Fed dips back into housing finance
While financial markets are primarily focused on “Operation Twist,” the Fed’s return to buying mortgage-backed securities has helped that market. MBS have outperformed Treasuries and interest rate swaps since the FOMC announcement.
This has yet to translate into much of a drop in mortgage rates for consumers, however. And even if it does, many economists doubt lower mortgage rates can do much to boost home sales and refinancing, helping to put more cash in consumers’ pockets. Banks are reluctant to lend for a variety of reasons, while consumers are reluctant to borrow due to worries about their jobs and the poor outlook for the economy. Homeowners with underwater mortgages remain unable to refinance their loans — barring a sudden improvement in the market or some type of relief from Washington.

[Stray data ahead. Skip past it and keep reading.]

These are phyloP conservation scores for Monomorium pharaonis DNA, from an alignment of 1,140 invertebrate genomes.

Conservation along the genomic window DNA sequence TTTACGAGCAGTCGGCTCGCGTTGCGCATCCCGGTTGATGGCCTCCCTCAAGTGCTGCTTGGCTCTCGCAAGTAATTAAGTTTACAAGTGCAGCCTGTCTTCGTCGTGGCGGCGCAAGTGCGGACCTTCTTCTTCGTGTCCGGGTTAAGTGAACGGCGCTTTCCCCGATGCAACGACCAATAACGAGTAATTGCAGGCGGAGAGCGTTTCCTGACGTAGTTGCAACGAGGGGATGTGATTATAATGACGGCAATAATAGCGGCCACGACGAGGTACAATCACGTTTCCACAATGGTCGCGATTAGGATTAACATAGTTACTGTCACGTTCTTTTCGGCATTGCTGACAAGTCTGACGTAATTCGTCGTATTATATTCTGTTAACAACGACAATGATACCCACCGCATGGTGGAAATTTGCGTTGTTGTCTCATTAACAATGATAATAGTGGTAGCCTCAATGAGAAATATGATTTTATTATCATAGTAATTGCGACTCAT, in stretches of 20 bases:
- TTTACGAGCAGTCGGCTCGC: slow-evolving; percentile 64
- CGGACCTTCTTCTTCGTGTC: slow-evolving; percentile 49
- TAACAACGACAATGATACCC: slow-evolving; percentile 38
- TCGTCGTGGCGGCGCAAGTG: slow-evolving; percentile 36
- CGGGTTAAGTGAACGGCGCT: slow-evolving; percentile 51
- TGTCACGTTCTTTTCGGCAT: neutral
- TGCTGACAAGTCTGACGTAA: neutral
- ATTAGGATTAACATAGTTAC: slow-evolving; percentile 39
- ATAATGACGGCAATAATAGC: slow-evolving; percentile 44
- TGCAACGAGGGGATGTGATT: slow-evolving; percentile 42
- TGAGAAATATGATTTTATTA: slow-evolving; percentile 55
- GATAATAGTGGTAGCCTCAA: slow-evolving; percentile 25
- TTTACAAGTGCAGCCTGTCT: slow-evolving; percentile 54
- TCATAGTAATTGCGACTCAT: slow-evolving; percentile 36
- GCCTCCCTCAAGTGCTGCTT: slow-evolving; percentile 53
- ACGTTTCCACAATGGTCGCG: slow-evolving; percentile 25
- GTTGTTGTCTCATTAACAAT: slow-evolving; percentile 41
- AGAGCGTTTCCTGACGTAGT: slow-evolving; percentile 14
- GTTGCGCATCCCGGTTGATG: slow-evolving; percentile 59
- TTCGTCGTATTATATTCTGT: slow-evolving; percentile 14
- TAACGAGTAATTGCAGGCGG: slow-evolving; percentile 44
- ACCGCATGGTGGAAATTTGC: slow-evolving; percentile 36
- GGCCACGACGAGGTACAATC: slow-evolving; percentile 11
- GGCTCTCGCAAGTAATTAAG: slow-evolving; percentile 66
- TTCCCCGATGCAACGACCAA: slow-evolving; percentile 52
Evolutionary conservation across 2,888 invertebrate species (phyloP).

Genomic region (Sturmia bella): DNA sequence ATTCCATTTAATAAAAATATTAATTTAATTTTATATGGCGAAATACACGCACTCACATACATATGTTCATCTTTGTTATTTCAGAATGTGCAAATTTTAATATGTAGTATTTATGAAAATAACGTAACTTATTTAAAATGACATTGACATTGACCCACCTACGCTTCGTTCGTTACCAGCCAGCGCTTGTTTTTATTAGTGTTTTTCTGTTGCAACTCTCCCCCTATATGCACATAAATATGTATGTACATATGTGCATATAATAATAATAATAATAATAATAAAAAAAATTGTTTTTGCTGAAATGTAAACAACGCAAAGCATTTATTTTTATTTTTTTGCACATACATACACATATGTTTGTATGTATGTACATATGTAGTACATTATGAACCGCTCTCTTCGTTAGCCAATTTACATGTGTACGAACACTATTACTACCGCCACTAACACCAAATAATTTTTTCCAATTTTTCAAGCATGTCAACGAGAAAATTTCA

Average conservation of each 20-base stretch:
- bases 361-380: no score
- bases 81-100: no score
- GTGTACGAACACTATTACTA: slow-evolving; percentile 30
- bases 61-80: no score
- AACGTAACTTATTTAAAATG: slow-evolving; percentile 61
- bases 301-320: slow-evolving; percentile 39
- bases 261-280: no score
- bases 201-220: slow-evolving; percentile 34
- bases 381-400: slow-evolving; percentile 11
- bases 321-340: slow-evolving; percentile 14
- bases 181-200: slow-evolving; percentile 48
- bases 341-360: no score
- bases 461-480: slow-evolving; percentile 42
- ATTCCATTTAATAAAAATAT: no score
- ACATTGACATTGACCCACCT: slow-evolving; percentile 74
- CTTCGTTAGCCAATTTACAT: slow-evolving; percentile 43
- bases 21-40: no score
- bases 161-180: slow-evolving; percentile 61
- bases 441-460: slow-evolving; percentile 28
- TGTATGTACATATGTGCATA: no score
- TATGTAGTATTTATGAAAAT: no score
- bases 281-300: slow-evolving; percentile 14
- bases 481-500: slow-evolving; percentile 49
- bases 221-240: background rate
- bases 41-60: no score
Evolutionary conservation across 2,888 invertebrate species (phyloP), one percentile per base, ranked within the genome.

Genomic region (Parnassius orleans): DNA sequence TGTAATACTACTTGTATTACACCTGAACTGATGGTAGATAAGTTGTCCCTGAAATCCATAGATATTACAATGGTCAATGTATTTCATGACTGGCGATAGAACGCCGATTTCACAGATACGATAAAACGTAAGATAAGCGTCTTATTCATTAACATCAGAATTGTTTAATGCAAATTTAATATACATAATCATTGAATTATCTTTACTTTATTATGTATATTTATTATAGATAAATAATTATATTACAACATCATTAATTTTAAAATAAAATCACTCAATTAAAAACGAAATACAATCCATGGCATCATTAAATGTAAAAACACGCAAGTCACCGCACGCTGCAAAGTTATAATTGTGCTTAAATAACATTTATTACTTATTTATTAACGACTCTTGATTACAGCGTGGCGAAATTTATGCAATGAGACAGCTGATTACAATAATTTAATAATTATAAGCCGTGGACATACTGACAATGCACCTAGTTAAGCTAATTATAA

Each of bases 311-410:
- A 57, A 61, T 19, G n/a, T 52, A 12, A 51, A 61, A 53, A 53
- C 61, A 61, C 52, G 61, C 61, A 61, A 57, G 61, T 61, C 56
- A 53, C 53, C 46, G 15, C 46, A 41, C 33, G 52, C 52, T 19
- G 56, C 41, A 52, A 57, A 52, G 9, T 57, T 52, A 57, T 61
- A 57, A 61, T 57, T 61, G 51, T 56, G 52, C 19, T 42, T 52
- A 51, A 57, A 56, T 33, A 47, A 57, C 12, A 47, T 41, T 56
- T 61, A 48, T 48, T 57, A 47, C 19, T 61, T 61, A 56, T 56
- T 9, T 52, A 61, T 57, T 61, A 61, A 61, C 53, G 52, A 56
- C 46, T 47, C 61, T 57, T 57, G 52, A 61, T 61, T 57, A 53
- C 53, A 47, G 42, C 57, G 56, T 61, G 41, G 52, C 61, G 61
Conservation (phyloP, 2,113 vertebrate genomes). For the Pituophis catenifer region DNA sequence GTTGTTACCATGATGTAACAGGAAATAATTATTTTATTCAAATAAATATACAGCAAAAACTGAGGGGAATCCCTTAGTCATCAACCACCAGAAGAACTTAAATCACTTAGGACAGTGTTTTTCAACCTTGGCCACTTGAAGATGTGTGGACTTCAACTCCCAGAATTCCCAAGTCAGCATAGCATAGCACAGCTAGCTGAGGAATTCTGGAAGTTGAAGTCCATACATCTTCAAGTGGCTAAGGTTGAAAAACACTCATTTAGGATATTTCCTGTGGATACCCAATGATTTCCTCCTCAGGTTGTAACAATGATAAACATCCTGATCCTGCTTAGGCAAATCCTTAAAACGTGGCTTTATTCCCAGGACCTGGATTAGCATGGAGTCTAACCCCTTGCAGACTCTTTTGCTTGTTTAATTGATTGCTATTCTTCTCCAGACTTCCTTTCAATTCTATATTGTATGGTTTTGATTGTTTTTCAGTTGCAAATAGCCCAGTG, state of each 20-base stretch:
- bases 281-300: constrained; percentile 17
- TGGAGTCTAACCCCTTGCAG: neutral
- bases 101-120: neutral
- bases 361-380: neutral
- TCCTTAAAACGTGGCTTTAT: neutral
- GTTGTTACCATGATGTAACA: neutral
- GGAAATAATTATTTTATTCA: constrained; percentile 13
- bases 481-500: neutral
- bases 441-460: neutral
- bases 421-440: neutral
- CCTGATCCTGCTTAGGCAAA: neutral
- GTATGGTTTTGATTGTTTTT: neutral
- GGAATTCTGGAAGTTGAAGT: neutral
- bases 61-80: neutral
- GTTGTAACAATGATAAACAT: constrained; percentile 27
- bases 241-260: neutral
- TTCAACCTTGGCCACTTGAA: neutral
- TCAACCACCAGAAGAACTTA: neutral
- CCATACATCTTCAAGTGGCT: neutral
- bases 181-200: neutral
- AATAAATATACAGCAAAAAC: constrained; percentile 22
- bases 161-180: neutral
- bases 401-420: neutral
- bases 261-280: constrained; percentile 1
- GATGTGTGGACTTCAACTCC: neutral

As of early Thursday, the current coupon 30-year MBS were 10 basis points tighter in spread versus Treasuries after a 15 basis points tightening on Wednesday, but the average 30-year mortgage rate is down only 3 basis points overnight to 4.10 percent (albeit a record low) according to Bankrate.com.
For now, the housing backdrop remains grim, as evidenced by a renewed drop in home sales in recent months.